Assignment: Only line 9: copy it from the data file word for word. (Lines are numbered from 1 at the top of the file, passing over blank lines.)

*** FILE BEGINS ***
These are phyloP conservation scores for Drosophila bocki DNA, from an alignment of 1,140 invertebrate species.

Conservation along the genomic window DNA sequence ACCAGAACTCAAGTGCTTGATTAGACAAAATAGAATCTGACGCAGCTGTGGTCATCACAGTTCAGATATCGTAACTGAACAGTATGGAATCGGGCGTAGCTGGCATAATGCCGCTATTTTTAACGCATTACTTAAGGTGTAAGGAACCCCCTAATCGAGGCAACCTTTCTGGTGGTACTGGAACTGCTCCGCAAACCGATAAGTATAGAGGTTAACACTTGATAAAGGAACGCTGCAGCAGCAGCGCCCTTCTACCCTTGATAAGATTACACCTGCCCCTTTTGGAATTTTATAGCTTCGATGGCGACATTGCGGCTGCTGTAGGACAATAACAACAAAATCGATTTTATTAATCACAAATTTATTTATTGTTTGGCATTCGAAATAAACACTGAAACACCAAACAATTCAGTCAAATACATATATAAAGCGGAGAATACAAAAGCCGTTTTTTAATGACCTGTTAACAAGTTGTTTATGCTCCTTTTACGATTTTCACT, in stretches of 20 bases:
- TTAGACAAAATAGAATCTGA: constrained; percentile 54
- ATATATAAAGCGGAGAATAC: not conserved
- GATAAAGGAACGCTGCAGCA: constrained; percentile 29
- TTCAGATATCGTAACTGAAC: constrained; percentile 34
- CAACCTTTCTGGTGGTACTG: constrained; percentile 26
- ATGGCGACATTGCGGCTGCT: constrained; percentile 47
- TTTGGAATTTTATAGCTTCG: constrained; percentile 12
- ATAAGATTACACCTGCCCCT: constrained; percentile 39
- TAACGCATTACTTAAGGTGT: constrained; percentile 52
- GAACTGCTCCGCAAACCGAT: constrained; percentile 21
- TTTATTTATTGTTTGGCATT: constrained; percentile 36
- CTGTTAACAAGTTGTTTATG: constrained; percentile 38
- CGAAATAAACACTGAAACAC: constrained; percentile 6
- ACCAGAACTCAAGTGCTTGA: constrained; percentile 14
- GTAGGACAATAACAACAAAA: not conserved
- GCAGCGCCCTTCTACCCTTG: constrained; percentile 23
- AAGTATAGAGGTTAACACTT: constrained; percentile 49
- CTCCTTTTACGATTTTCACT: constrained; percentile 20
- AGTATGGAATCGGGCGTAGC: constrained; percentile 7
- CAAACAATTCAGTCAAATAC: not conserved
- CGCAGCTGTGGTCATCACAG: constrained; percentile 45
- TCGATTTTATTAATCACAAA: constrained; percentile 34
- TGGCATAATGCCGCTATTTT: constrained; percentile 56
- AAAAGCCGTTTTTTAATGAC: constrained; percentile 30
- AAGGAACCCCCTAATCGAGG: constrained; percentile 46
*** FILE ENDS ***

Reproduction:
- TTTGGAATTTTATAGCTTCG: constrained; percentile 12